Friday, June 8, 2012

Osteoporosis is a bone disease that has been linked to a lack of calcium. Since dairy provides calcium and United States consumes so much dairy, you might think that we have the lowest rates of osteoporosis. According to one study, nations that consumed the most calcium also had the highest levels of hip fractures (USA having the most hip fractures) which are an indicator of osteoporosis. This goes exactly against what we are told – getting our calcium from dairy actually promotes weak bones. Of course the companies that sell dairy don’t tell us this information because they want us to buy their product.
There is reasoning for this misleading study. At one point I was worried about my calcium levels considering I don’t drink milk (I drink soy milk). It turns out I have no reason to worry. Dairy products actually create acidity in our bodies called metabolic acidosis. With this condition our body draws upon the most available acid buffer which is calcium. When the calcium is extracted, our bones are weakened. This means the consumption of dairy simply causes the need for us to consume more calcium. It’s a never ending cycle. For somebody who doesn’t consume dairy, they will never develop metabolic acidosis and their body won’t eat up all the calcium to start with. We’ve been told to drink milk for strong bones when in fact milk makes our body need more calcium.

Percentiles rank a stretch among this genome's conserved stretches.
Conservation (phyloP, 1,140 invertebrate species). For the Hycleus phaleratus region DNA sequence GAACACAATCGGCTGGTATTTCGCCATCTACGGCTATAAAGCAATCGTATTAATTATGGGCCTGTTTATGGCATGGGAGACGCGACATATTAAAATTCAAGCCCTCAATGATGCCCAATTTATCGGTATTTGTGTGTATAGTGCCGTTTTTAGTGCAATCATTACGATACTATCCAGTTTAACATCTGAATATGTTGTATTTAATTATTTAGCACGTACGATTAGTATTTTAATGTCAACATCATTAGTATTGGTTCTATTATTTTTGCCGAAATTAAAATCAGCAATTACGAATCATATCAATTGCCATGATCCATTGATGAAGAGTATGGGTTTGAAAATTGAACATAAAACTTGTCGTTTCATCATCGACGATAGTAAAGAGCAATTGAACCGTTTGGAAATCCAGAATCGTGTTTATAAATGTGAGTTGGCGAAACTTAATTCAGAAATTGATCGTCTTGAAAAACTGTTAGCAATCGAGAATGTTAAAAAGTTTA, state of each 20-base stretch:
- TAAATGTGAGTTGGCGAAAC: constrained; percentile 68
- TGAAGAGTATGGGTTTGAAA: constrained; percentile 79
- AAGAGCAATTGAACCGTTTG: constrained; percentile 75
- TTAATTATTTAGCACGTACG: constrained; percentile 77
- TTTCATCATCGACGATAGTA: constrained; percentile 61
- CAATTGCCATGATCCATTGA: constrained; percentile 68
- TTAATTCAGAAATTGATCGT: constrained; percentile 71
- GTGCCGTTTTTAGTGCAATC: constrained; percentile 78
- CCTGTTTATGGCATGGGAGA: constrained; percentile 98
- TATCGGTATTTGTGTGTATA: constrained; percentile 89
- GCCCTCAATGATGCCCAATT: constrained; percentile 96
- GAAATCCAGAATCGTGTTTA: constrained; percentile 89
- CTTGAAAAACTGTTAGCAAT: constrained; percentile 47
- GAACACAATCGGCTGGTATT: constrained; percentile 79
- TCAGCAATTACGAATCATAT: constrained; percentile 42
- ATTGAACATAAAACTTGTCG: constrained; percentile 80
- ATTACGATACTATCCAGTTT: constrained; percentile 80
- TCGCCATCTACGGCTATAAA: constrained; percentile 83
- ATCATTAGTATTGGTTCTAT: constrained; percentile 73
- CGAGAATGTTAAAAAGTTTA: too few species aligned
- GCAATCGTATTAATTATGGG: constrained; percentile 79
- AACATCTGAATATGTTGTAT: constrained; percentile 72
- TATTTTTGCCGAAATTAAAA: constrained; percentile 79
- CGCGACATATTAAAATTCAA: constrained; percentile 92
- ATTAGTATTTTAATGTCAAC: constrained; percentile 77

Calcium absorption rates in food are 32% in milk and jump up to 50% in vegetables. It makes sense, then, that studies are showing those who eat the most fruits and vegetables have denser bones. Vitamin D is also important for calcium, considering it maintains and disturbs calcium throughout our bodies.

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